In a playoff series against a physical opponent, there’s a fine line between being tough and being strong. Friday night, the Detroit Red Wings were strong, while Sunday afternoon, they tried to be a bit too tough.
It was no coincidence, then, that the Red Wings lost 4-1 on Sunday after winning 1-0 on Friday. The enduring image from the weekend was 6’1″ Brendan Smith attempting to challenge 6’9″ Zdeno Chara to a fight. Chara laughed, mocked him, dropped his stick, and fortunately for Smith, officials then quickly intervened. It was a life saving maneuver. If they hadn’t cut in, Smith could have spent an unpleasant Easter Sunday eve in the hospital.
Sunday, Detroit played right into Boston’s hands by trying to fight fire with fire and match their physicality. Instead of skating away and using their skill, speed and mind, the Red Wings tried to match fists and hits with the Bruins, one of the league’s toughest teams. Rarely does that work for any team, much less Detroit.
Boston is only tough if the opposition allows them that mental advantage. Friday, Detroit played their own game, skating fast and ignoring the Bruins’ instigation more often than not. As a result, Boston got only two power plays. Sunday, the Bruins collected four and scored on two. Those facts mattered more in the outcome than any flu bug excuse or lack of energy could have.
For Detroit, true toughness in this series will be related to their ability to turn the other cheek. Fighting back will only rile the Bruins up, allowing them to more comfortably play their game. Boston could become more rattled if Detroit decides to skate away from the pile, refuse to engage in lowbrow fights after the whistle while ignoring their goon tactics during the game.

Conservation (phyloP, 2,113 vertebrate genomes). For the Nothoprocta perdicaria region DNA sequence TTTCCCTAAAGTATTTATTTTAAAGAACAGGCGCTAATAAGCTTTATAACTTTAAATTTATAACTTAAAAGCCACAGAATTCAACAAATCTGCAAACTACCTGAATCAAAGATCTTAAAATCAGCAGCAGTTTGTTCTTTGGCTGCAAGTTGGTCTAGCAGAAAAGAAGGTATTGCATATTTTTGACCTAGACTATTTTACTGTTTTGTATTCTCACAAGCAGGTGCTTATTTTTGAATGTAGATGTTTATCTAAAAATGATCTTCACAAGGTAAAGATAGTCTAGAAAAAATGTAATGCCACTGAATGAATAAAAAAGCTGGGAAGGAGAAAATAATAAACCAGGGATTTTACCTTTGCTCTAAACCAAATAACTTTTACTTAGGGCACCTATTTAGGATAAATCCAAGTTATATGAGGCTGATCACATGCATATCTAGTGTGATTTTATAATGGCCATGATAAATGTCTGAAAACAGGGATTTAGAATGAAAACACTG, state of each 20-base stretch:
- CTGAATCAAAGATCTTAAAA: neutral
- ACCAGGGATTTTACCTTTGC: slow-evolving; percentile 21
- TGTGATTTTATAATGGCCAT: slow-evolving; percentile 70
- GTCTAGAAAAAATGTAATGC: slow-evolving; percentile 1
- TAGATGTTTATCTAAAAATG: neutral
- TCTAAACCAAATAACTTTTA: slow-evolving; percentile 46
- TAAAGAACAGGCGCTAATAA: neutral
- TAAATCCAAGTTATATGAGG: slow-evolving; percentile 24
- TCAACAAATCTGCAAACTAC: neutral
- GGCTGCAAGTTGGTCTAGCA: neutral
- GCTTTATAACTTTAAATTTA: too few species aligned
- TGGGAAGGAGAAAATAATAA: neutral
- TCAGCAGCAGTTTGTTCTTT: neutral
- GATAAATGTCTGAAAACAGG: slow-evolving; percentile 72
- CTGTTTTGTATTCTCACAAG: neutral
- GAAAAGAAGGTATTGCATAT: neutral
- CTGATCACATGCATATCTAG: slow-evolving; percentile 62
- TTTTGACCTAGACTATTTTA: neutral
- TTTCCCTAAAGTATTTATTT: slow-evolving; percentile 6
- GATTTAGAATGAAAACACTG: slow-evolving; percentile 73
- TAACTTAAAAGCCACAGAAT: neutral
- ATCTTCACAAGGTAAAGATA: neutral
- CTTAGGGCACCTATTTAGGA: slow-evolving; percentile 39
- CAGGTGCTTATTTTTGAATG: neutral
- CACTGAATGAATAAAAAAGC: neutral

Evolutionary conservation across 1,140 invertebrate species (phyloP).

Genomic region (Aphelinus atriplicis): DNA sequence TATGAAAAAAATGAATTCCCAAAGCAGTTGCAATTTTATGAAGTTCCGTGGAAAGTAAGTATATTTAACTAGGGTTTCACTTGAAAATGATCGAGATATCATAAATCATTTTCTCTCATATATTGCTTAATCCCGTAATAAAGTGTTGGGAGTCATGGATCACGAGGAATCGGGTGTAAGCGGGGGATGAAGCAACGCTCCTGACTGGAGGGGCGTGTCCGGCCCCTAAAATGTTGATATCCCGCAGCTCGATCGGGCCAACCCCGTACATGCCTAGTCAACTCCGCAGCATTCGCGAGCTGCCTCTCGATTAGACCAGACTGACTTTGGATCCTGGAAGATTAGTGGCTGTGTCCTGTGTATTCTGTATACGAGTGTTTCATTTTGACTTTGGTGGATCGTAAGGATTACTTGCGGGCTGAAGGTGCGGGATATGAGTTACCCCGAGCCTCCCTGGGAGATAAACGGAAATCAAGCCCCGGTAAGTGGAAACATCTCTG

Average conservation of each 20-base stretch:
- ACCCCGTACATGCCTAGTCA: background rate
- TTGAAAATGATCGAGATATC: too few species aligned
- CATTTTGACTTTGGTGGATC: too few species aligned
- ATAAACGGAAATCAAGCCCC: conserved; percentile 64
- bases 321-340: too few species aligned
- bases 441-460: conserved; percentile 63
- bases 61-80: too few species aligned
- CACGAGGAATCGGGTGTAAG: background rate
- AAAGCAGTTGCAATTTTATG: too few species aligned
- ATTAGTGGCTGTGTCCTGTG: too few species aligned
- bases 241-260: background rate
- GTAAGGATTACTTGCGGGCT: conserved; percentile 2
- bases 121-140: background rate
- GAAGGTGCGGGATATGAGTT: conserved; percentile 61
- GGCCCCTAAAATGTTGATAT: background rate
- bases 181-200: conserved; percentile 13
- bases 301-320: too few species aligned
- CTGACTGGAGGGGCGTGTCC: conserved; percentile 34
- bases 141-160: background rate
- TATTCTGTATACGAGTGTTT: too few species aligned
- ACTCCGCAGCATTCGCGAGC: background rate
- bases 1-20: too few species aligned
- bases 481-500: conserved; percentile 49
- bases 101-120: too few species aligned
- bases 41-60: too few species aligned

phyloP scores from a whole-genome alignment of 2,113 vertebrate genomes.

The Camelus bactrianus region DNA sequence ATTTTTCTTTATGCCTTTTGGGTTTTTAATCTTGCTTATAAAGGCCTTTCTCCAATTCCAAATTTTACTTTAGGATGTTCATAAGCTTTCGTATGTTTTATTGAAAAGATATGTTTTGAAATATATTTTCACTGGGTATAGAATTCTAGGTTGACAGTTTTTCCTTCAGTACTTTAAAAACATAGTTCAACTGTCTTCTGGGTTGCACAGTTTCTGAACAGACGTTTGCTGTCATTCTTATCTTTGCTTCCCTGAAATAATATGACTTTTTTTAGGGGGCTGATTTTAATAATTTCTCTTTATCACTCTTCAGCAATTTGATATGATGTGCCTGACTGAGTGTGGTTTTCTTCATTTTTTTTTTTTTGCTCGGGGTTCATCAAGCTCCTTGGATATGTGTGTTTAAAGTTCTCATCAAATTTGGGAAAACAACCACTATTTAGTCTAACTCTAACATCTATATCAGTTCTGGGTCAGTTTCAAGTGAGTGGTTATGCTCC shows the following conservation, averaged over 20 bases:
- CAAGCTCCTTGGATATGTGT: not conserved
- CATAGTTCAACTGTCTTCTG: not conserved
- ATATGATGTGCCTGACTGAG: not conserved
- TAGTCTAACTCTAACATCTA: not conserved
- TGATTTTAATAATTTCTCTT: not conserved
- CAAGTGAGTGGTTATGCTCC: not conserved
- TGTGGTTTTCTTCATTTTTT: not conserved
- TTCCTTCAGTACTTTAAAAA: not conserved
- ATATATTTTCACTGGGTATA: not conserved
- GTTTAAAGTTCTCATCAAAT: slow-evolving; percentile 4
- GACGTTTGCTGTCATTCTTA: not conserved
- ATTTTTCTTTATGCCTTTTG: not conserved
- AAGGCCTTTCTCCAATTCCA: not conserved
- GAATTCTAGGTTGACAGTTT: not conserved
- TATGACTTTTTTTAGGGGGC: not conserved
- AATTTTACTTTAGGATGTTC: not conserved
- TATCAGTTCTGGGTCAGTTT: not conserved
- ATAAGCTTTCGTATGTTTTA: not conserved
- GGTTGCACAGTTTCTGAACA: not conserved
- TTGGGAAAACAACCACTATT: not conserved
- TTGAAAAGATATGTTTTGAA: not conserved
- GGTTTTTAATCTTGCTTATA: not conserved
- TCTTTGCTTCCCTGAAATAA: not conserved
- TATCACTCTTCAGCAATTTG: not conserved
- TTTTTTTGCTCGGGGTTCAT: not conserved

As the series shifts back to Detroit, realistically, the Red Wings did what they had to do, getting a split in Boston. Home ice advantage will only matter, though, if Detroit plays a better mental game than the Bruins. Regardless of location, if the Red Wings get running around, yapping and engaging the Bruins, Boston will have them right where they want them, scoring easy power play goals while having the mental edge.
Detroit’s danger will remain if they’re able to be the silent assassins, skating away and refusing to engage Boston’s legions of goon. Being mentally strong works better for some teams than being tough, and the Red Wings have long qualified as one of those clubs. Now that they’re in the notoriously rough Eastern Conference playoffs, it becomes more important.
In order to keep some positive series momentum moving forward, they must remember that fact.
Best Play In Boston: Pavel Datsyuk’s steal and goal. Realistically, there’s likely been no better play early in this playoff season than Datsyuk’s amazing behind the back drag and score on Friday night. To pull a major upset, a team needs a certain amount of big plays and lucky plays. Datsyuk’s play qualified as both, and helped the Red Wings emerge with an impressive split in the series.
What Must Change In Detroit: Discipline. On Friday, the Red Wings had it, matching Boston’s hitting with clean hitting of their own and refusing to get involved in post-whistle arguments. Saturday, Detroit folded after being pushed around a tiny bit, and tried to be the aggressors. That’s not going to work, and with the series coming back to home ice, the Red Wings must be smart and perhaps try to draw a few careless penalties that Boston can be prone to taking.
Stat To Monitor: Penalty minutes. Through the first two games of the series, the calls have been remarkably even. The Red Wings won’t survive putting Boston on too many power plays, so the statistic will tell the tale about the amount of success the Red Wings are able to have moving forward. If Boston generates four or more power plays, chances are they’ll have a major advantage in the series. Detroit must play clean, fast hockey and ignore the instigation they’ll likely continue to face.
Max DeMara is a senior editor at The Detroit Sports Site. You can find him on Twitter @SportsGuyTheMax